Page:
Agenda 2020 -- flashback
Some time ago, our predecessor magazine german.pages.de -- Deutsche Rundschau wondered what life would be like in the still distant year 2020. Staff author John Wantock, writing under his pen name J.P. Eckermann, summarized his expectations in a letter to his old friend John W. Goethe.
February 29, 2020
A brief update on our life in poor old Germany where all forces of nature seem to combine to make us more miserable. However, let me assure you that we don't pity ourselves; instead we remain cheerful and continue enjoying life to the fullest!
Our new house is now almost finished; we are already occupying the ground floor. I am so glad my son and my granddaughters agreed to share servicing the 70-year mortgage of 4 million euro. That's what it costs today to build a small passive house even though the land is provided free by the city as a subsidy to modern home construction.
The contractor assures me that the insulation of our passive house will be so perfect that not only we don't need any heating but that we will be able to sell energy to the city circuit resulting from cooking and our body heat radiation. Selling up to 10,000 calories/day to the city will nicely help pay the mortgage.
I am again mobile because I managed to purchase a second hand diesel Vespa which consumes about one liter (1 quart) of rapeseed diesel per 100 kilometres (about 55 miles). I am confident we can make ends meet because I have applied for a garden plot on the former Munich-Garmisch autobahn where we can grow some rapeseed.
Sorry, I forgot to mention that one track of the autobahn is being removed because there is not enough traffic anymore. Instead, they are putting in an underground pipeline to bring rapeseed oil from the countryside to Munich. Since truck transport of oil has become too costly, Europe is now criss-crossed by pipelines put underground to prevent theft. The land above the pipeline is leased out as private gardens to single parents, former industrial workers and other needy people like me.
This will be a tremendous blessing for us because the overpopulation of Germany starts threatening our bare survival. Don't forget that after the dykes broke due to the recent fast rise in ocean levels, Germany lost some 20 percent of its territory to the North Sea and the Baltic. All those refugees from the densely populated sea shores are now living in slums circling the cities. In addition to the Germans there are millions of poor wretched Dutch who lost the entirety of their country. Flemish from former Belgium, Danes, Poles and lots of Russians from former St. Petersburg are also living here.
You blessed Americans with your vast oil reserves in West Africa and the southern Caucasus (sorry for the victims of the recent Chechen ambush on the Batum pipeline) cannot possibly imagine what it means if most land must be used for energy production rather than food. Our forests are being slashed at high speed; a new coal mine is opened every month. Despite burning all these primitive fuels we have no environmental problem anymore because of the virtual disappearance of industry, automobile and air traffic. Also, modern railroad coal engines and home coal furnaces are much more efficient than the 20th century types. Most of the remaining trucks are now wood-powered, a World War II invention which generates gas from wood pellets to run a combustion engine.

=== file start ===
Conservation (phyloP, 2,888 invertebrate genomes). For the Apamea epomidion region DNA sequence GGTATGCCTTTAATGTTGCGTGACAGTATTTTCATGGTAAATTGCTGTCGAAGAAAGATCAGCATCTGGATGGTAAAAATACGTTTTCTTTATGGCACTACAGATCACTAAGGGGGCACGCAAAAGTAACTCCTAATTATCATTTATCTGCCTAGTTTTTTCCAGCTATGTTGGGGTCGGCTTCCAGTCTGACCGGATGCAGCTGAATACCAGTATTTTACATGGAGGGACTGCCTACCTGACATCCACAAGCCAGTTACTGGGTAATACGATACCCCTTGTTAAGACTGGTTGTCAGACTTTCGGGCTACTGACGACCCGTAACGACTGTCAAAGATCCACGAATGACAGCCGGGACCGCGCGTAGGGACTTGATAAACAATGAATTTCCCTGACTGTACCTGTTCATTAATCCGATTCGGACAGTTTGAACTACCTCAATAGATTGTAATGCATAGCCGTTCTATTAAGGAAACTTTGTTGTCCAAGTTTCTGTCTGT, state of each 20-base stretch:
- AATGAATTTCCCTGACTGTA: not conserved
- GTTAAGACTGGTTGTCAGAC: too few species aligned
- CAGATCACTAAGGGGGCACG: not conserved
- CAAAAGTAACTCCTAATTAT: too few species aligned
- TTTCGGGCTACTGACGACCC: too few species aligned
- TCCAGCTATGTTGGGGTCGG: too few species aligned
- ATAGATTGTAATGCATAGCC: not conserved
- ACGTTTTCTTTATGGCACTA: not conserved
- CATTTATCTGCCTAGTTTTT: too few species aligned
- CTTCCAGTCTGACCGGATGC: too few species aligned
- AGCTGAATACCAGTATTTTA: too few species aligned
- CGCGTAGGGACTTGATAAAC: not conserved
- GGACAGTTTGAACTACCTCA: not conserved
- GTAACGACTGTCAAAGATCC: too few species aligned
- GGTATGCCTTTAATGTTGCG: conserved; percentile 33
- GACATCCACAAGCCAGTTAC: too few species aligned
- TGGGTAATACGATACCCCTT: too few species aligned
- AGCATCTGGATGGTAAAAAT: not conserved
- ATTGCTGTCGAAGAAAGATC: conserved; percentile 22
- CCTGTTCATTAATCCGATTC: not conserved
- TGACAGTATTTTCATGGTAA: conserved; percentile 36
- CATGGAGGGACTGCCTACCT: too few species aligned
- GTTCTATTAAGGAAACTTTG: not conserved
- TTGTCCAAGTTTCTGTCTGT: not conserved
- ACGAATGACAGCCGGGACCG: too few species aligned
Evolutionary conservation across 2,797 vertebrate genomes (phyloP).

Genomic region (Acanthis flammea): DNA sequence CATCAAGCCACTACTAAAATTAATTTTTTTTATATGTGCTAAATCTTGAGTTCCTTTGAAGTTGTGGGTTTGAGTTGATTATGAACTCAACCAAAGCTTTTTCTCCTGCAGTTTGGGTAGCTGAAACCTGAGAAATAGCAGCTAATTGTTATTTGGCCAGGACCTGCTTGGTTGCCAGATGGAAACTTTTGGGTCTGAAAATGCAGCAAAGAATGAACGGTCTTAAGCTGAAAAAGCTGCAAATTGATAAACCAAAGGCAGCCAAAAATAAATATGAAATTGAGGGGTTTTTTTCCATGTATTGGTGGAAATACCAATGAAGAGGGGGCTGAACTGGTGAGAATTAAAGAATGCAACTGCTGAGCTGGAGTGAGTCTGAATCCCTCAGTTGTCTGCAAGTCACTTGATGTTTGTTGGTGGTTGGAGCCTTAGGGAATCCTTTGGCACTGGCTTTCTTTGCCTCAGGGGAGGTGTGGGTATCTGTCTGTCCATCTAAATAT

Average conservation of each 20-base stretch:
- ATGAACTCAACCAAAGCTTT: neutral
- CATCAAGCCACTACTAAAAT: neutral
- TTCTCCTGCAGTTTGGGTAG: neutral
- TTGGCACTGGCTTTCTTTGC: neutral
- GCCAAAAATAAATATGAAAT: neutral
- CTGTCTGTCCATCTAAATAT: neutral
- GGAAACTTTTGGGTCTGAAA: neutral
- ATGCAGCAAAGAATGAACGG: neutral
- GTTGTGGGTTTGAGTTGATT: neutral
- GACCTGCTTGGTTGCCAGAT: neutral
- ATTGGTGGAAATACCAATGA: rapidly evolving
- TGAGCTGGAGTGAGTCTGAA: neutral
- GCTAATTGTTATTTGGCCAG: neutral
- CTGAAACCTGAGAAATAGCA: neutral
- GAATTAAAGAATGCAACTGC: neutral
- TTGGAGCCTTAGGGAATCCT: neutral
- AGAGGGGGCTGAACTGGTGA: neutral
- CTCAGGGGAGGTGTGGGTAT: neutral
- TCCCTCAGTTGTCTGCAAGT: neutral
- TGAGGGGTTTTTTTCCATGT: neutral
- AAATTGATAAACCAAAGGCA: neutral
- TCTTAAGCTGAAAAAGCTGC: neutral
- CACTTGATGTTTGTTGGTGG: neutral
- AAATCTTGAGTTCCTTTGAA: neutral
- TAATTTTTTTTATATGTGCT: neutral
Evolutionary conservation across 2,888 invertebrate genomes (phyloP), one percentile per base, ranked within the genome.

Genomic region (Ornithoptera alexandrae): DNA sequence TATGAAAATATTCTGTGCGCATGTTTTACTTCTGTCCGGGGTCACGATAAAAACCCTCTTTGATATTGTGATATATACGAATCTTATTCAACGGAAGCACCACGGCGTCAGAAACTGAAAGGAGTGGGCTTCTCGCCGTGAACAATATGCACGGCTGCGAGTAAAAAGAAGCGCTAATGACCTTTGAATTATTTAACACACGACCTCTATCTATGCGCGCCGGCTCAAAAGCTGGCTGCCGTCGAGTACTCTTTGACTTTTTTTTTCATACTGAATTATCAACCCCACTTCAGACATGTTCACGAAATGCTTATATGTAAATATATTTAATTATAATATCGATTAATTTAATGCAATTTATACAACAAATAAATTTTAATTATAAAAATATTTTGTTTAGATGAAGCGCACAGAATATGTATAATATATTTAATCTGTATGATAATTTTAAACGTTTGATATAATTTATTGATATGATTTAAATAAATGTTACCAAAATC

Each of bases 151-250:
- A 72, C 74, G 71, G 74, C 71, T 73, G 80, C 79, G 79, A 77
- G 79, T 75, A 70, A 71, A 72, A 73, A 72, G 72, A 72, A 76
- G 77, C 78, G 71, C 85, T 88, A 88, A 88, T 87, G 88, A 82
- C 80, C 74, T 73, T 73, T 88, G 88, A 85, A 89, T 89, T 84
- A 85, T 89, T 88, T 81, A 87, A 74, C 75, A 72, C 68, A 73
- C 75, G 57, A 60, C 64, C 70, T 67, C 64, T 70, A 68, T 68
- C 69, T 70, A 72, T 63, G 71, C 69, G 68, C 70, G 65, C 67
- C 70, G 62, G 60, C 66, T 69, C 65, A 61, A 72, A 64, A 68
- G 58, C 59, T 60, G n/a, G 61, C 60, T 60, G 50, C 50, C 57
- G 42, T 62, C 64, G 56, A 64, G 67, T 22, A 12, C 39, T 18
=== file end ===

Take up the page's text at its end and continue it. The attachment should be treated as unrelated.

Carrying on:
In many areas of Germany there are still plenty of old windmill electricity generators which are now being restored to serve local communities. Many more of the wind generators, unfortunately, were lost to the rising seas. People lucky to own such a windmill have adapted to living during doldrum periods. New types of fridges can store cold for up to seven days without being recharged. Supermarkets are also selling rechargeable 48-volt batteries which can provide xenon lamp lighting for a home for about a week.
As you can see, most of this is relatively manageable. What is really hard for us is the shortage of food. Since rapeseed oil is the most profitable crop, most farmers are growing food only for domestic and local consumption. A lot of oats is also grown for the horses now poisoning our city streets with their repugnant odors, not to mention of the noise of their hooves on the tarmac.
Lucky those who own a small garden. Compost is the fertilizer of choice since mineral fertilizers, pesticides and the like have virtually disappeared as a consequence of the energy squeeze and the resultant de-industrialization. In the absence of mineral fertilizers, the nutrients stored in the soil have been consumed in a few years and farm yields returned to 19th century levels. People have nostalgic dreams of the old days when food was plentiful and Germany seemed to be in danger of over-aging and depopulation because of its low birth rates.
With a larger than our present population of 65 million in the remaining territory, Germany could never have absorbed the 25 million environmental refugees. And, imagine, 5 million Italians from Padania are said to be on their way northbound. They think Bavaria is an Italian province. If they really come, then buona notte, dear W.
Next time I shall report to you on progress at the Cologne wharves in building a modern wind powered ocean liner which promises to make trans-Atlantic travel again possible at reasonable rates. Maybe I could visit you and remain there.